Early on Saturday I attended a 4-hour League of American Bicyclists Smart Cycling Complete Class. Four other students and I assembled in a parking garage to learn how to teach people new to bicycling how to complete some standard drills. But even an old dog like A Dude Abikes can learn new tricks. And some of what we learned is stuff that we’d been doing unconsciously and, in some cases, incorrectly. So here’s a little overview of the experience. Continue reading
Thursday was my birthday, and for the fourth year in a row, I pulled off a bike ride (one year was on the weekend instead of the actual day). It was a nice, cool day, and I was joined by one friend in the morning and another in the afternoon. Since it was a workday others were busy (or just not into it). Dinner and dessert happened with the first rider and some other friends. And along the way I picked up some freebies. Some of them are good for a few weeks, so the celebration continues. Traditions are nice.
This evening I headed over to the Austin Yellow Bike Project again. After all the pucking functures of innertubes on my bikes lately, and needing to be frugal, I decided to save money on buying new ones when the ones I had were perfectly good, except for the holes. Finally the weather has turned and we got back into the 60’s, which is really refreshing to we Texans used to 90 degree days and more. It was a delicious temperature to bike in, although only about 4 miles. And since the shop is a big warehouse, it’s good wrenchin’ weathah, to borrow a turn of phrase from my Vermonter friends. Continue reading
Today I took an intentional rest day off the bike, the first in 21 days. It rained alot, so I got a ride, took the bus, and got another ride. There was a doctor’s visit that was important to figure out an issue that has been affecting my quality of life. There’s my birthday on Thursday; for the last three years I have ridden my bike around one mile per year of life to get free stuff, so I’ll probably do that again. (Gmail me if you live in Austin and are interested in joining for all or part.) I’m spending time on Strava, giving kudos, making comments, letting people on flybys know that I write this blog. I spend a lot of time fundraising for the Mamma Jamma breast cancer ride, which led to another $150 in donations today. I did my yoga and walking as usual, to keep me limber for my riding. I’ve been thinking about the blog advice I got this weekend from a fellow cyclist. There were conversations with people about what’s going on with Bike Austin. (Short answer: transition. Again.) Writing this blog. And book. Etc.
So yeah, there’s a whole lotta biking stuff going on.
My blog is doing well, for something that I don’t promote elsewhere or spend as much time as I would like to engaging with other bloggers. I started in 2016 and through the end of 2017 I had written just 31 posts and had only about 20 followers. Now I have written 173 more posts and have 313 followers. Naturally, publishing regularly has been helpful in making it more visible. So I’m grateful for the readers and support I have received, while also realizing there are lots of things I’m probably doing wrong or not at all that would help. Still, progress is good, so here’s a short post with the statistics of what’s been going on behind the curtain in A Dude Abikes land.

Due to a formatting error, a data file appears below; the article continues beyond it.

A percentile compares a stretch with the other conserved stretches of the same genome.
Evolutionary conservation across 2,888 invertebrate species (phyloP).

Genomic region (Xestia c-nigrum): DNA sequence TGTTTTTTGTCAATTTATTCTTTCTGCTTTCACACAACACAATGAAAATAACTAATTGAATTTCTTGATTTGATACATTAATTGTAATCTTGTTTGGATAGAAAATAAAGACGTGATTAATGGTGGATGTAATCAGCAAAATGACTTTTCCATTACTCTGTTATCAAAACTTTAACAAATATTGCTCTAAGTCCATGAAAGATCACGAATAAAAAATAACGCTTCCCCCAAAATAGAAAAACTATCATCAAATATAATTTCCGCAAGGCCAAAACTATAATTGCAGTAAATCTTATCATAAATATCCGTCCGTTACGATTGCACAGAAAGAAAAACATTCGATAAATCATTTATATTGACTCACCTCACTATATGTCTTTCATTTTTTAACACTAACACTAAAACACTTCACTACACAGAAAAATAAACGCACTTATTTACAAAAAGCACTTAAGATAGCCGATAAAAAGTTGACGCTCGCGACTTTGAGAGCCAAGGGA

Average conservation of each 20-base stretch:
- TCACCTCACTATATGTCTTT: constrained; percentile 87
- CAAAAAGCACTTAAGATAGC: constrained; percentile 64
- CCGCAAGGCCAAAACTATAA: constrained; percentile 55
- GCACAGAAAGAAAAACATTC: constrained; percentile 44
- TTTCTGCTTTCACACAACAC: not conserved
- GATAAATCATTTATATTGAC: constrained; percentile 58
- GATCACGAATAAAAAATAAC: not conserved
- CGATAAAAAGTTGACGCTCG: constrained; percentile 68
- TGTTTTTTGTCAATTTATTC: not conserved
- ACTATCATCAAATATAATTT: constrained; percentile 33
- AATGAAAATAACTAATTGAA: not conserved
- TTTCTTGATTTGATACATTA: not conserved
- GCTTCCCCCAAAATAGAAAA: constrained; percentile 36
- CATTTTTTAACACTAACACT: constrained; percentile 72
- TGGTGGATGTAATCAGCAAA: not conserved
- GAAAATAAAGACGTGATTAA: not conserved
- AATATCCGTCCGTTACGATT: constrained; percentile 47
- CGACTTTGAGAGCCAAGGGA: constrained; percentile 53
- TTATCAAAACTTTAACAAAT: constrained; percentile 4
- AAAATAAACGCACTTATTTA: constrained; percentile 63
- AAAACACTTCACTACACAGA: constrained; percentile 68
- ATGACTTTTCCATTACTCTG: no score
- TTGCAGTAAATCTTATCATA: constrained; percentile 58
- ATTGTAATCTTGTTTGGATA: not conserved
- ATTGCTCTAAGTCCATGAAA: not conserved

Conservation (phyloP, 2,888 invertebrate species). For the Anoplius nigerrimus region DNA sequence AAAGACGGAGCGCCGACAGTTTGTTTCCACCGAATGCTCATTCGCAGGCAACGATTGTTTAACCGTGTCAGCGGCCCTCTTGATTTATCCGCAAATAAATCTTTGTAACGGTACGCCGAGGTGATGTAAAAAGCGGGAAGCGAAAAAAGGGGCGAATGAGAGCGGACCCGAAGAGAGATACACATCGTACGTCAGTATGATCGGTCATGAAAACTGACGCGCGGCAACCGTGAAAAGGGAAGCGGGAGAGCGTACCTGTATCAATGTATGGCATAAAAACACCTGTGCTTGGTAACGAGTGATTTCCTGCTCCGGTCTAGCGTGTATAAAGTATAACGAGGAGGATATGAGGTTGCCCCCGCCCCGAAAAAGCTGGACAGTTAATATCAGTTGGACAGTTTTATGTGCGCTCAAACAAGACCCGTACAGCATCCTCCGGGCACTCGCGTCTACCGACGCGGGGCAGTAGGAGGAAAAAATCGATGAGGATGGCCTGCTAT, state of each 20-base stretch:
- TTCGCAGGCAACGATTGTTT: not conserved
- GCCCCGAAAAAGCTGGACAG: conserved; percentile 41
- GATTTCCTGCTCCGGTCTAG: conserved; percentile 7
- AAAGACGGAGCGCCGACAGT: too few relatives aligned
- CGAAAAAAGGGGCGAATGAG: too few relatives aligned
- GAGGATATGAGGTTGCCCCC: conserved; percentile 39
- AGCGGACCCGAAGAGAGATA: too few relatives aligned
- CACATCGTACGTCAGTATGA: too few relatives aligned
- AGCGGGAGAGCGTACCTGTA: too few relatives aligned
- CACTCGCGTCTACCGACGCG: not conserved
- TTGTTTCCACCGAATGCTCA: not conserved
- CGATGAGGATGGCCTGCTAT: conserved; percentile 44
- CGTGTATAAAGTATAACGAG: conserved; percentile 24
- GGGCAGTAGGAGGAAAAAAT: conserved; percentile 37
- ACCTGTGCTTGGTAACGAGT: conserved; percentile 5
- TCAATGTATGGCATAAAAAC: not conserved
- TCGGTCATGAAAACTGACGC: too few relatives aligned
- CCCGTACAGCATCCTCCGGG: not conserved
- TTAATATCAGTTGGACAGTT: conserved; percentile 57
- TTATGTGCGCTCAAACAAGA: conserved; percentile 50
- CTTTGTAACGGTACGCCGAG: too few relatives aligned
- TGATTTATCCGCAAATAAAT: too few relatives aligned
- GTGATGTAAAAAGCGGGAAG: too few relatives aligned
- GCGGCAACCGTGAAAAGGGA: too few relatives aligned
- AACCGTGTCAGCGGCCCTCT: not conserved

He awoke early with the sun for a change. Groggily, from a late night when sleep did not come, as it often did not. He waited for slumber to arrive like a spouse waiting on the partner who had to work late: restlessly. To pass the time before her return, he watched a digital video recording of thin, super strong young men riding their bikes across Spain. A place he’d been many years ago and found himself pining for. He pined a fair bit these days, to anyone who would listen. About his underappreciated, unpaid blog and book writing. Or the aches and pains of an aging cyclist. And his unwillingness to settle for another low-paying job with a boss and all that jazz, while he struggled to start being an self-employed contractor. He couldn’t figure out how to do the job without a car but paradoxically he needed money from a job to get a car. After 13 years since his vehicle was smashed by a reckless driver, a car seemed like it would be nice. Yet it could also mean certain death to whatever modicum of fitness he had, he thought, because biking is sweaty, hard and uncomfortable, and driving a car is easy. And easy is boring. Which rhymes with snoring, which is what he should be doing, he mused.
October is the time when my birthday arrives, and I got myself an early present: I met my (original) bicycling mileage goal for the year! Actually, it was 2,600, for 50 miles per week, so I could cut my riding time in half and devote those hours to writing this blog and the book that is in progress. As for the rather long and unwieldy title, it got longer when the Clash song came to mind (Annie Lennox version). Alliteration appeals, apparently. Despite a decent bit of discomfort and alot of precipitation, the work paid off. I did the Mamma Jamma breast cancer ride, which was rewarding, and that might not have been possible without doing putting in more time. So it’s been a good month, and year so far. I delve a little into the statistics for those into such things. That’s you!